Did you know?
Shortly after his release in from prison in 1990, Nelson Mandela laid a wreath on Langalibalele’s grave near Estcourt.
Ah, Giant’s Castle at the end of a long winter. The russet-toned land is sleeping. There is a great silence, punctuated only by the distant call of an elusive bearded vulture.
These Drakensberg ridges are lined with snow, and the lower sandstone hills are a study in sepia. The air is cold, and there is a chill on your exposed cheeks.
This place, like most of the Drakensberg range, was once the domain of the San (also known as Bushmen). Their exquisite artwork adorns many caves and overhangs in these mountains, and is one of the major reasons, apart from its natural beauty, that the uKhahlamba Drakensberg Park was declared a World Heritage Site.
Near Giant’s Castle is a passage once called the Bushman’s Pass, which the San used to cross back and forth from Lesotho. It has been renamed Langalibalele Pass.
Langalibalele (which means ‘the sun is boiling hot’ in Zulu) was chief of the amaHlubi, an Nguni group. Many of the Hlubi men worked in the diamond fields of Kimberley, and instead of being paid in cash, they were given firearms.
The British colonial government in the then-Natal ordered the Hlubi people to register their firearms. Langalibalele baulked at this directive and hostilities were declared.
He decided to take his people over the Bushman’s Pass into Lesotho.
Major Anthony Durnford led the colonial forces trying to prevent this passage. The skirmish that ensued on 3 November 1873 was chaotic, and left five colonial soldiers dead.
There were massive reprisals by the British, and on 11 December 1873, Langalibalele surrendered. He was sentenced to life imprisonment on Robben Island.
In 1875 he was transferred to Uitvlug Farm near Pinelands in Cape Town and was held there for 12 years.
In 1887 he was sent to the Swartkop location near Pietermaritzburg and was held under house arrest for another two years until his death.
These days hikers make their way up from the Giant’s Castle Camp to the historic Langalibalele Pass.
On their way, they will encounter ‘Rock 75’, a large boulder with the number 75 painted on it by members of the 75th Regiment Royal Engineers involved in the so-called ‘Langalibalele Rebellion’.
Further on, they come to the Main Caves Bushman Museum, which has a reconstructed display of a San family going about their daily business. There are very good examples of San rock art in the area.
In the words of the late South African painter, Walter Battiss, who was one of the first to champion the importance of San rock art: ‘No artist has said more, saying less ...’
Travel tips & Planning info
Who to contact
How to get here
Visitors coming from the north should turn off the N3 into Estcourt. At the intersection of Conner and Lorne streets, turn on to the Ntabamhlope road and follow the signs to Giant's Castle.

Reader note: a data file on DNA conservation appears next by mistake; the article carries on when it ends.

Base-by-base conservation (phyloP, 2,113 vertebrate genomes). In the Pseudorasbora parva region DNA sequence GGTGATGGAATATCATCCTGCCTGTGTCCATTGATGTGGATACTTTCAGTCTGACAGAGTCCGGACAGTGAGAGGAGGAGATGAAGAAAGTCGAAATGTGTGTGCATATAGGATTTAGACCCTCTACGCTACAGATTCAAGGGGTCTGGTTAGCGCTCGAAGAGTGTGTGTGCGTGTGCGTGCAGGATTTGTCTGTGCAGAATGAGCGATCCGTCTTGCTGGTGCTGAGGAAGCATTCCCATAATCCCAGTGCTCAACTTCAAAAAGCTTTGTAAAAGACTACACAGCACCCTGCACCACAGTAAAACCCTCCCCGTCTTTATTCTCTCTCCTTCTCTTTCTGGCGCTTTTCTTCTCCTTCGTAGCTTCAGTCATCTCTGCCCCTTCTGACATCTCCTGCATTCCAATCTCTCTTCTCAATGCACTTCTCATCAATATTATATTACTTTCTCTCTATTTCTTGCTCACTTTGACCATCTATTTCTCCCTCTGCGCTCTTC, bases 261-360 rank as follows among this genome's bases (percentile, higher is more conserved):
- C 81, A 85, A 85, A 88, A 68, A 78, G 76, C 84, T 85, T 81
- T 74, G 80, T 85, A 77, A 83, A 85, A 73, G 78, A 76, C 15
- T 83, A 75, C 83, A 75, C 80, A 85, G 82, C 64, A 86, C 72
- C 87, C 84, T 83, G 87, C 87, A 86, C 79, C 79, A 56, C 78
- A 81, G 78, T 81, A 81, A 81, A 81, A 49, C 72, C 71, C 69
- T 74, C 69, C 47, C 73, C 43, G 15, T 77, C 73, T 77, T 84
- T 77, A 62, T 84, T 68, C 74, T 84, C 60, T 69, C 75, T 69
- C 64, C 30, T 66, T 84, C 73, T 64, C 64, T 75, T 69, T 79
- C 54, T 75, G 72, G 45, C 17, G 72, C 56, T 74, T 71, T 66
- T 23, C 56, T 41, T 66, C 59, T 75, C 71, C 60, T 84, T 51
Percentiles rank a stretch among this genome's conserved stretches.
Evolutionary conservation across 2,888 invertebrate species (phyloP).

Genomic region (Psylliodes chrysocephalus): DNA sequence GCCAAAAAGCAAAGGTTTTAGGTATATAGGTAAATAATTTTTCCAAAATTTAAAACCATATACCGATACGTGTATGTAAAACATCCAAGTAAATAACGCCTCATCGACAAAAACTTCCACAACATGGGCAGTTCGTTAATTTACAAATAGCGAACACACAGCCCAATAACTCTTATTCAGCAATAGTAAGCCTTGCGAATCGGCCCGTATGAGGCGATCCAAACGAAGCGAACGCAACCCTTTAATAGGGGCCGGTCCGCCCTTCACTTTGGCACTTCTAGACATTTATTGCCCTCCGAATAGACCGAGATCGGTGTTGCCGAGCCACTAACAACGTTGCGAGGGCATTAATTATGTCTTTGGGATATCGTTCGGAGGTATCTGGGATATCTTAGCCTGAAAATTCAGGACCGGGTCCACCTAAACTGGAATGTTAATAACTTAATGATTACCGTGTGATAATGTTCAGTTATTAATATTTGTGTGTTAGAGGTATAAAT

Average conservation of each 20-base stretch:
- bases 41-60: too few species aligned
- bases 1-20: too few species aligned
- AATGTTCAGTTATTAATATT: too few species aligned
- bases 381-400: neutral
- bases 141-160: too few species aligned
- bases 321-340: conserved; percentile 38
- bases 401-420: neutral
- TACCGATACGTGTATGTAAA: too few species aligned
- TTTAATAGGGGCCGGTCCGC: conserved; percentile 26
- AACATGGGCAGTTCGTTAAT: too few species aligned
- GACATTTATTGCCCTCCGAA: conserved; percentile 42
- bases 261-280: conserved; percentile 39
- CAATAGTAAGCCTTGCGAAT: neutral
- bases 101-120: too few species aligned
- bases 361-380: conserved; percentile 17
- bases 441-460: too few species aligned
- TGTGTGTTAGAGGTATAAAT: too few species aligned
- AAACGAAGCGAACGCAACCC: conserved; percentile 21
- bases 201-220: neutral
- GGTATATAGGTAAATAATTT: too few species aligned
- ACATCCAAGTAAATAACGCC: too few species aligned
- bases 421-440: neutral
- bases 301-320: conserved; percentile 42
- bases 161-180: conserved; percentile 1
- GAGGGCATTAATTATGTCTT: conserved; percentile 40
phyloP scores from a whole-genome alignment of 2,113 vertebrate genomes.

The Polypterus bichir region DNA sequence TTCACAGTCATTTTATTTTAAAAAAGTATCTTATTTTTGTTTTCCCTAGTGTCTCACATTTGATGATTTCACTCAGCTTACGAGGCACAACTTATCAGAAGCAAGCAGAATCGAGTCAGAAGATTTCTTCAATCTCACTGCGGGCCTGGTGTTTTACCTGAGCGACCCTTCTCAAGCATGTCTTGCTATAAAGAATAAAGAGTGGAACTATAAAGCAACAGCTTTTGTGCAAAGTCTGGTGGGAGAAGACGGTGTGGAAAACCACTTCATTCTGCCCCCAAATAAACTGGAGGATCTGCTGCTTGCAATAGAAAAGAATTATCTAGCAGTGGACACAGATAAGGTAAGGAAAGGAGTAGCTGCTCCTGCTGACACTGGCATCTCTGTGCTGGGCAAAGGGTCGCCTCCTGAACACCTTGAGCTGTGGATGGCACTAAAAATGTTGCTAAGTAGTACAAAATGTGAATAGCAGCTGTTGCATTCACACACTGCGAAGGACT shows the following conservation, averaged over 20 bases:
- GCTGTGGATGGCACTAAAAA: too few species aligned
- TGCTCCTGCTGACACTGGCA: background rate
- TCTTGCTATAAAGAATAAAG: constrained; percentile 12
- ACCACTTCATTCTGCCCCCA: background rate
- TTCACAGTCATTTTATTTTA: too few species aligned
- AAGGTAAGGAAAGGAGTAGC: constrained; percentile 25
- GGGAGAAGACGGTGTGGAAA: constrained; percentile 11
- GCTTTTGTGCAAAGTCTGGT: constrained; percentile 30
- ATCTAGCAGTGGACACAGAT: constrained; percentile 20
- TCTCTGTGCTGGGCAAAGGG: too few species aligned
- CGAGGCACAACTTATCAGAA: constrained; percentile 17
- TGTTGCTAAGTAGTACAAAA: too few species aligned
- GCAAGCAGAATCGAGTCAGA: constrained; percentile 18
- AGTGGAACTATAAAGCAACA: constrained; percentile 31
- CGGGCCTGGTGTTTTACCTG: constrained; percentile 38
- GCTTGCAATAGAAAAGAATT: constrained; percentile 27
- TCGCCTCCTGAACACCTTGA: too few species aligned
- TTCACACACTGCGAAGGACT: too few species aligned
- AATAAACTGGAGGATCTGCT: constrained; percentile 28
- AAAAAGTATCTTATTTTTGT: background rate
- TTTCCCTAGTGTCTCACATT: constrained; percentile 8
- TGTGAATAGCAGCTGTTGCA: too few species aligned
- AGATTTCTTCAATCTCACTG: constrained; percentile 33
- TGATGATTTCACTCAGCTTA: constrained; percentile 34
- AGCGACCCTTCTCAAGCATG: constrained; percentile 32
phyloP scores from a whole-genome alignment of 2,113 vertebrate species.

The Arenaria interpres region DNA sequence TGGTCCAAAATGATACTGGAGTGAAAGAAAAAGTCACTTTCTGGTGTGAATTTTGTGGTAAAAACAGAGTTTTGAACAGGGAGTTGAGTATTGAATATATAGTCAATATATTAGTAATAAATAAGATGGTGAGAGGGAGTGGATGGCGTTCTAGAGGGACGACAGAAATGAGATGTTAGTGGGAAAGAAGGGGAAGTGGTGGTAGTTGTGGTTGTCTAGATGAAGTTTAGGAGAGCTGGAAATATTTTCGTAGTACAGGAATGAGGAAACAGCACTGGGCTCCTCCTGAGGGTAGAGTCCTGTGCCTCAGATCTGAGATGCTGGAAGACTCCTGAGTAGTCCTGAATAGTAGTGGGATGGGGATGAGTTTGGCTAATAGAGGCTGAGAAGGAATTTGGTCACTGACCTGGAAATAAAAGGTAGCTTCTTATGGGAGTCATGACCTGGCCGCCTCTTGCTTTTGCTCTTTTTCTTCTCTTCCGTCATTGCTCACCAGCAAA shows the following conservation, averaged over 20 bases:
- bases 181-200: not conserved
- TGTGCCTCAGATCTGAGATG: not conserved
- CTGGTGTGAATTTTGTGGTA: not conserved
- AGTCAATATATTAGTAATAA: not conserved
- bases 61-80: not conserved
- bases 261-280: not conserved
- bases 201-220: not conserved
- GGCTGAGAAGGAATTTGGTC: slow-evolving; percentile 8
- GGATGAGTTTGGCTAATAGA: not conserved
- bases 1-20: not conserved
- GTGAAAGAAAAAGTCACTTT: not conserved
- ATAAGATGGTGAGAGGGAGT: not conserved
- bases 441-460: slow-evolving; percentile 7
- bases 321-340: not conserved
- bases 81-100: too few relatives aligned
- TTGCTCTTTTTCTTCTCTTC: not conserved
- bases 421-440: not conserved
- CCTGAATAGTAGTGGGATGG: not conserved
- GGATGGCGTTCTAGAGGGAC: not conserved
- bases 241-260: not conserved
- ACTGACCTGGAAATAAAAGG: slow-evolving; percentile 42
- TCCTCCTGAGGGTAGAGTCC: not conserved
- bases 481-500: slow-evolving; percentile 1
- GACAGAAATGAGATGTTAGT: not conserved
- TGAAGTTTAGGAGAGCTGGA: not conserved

Visitors from the south should turn off the N3 into Mooi River, go through the town and follow the Giant's Castle signs to the reserve 64km away.
Best time to visit
Giant’s Castle is superb all year round: fantastic snowfalls in winter (June to August) and a blooming landscape in summer (November to February). You might want to avoid both extremes, however. Check weather reports for blizzards and heat spikes.
Around the area
The lush KwaZulu-Natal Midlands are approx. 100km away – an excellent day-drive option. Enjoy lunch at one of the many fine restaurants on the Midlands Meander and pick a guest house or hotel to stay in.
Tours to do
Champagne breakfasts, barbeques and sundowners at the Lammergeyer Hide (vulture restaurant); visits to the Main Caves Bushman Museum and San rock-art shelter, with over 450 rock art paintings – the guided tour costs R30 per person; organised trips to Kamberg ‘Pass Shelter’, regarded as one of finest rock art shelters in the world.
The best way to get around the Drakensberg locations is by driving yourself or on a guided tour from centres such as Johannesburg or Durban.
What will it cost
Daily visitor entry to the Giant’s Castle Nature Reserve: R30 for adults, R15 for children.
The reserve's chalet prices range from about R1100 for two people staying in a two-person unit to R3400 for a six-sleeper unit, depending on the size of the chalet.
Length of stay
Giant’s Castle warrants a three-day visit. Stay in the area for a week if you can, and visit the Midlands Meander and/or other destinations in the Drakensberg.
What to pack
Pack seasonally for the outdoors – and even if you come in summer, bring something warm for the odd chilly evening.
Where to stay
Giant’s Castle Camp has chalets of different sizes, including a ‘honeymoon unit’, which has a very private setting with a lovely view of the mountains. All units are equipped with satellite TV.
There are also a number of private lodges and guest houses outside the reserve.
What to eat
Giant’s Castle Camp has a restaurant providing full catering, and many guest houses in the area pride themselves on their menus, which are full and varied.
Some exquisite craft objects like fine pottery or silverware along the Midlands Meander.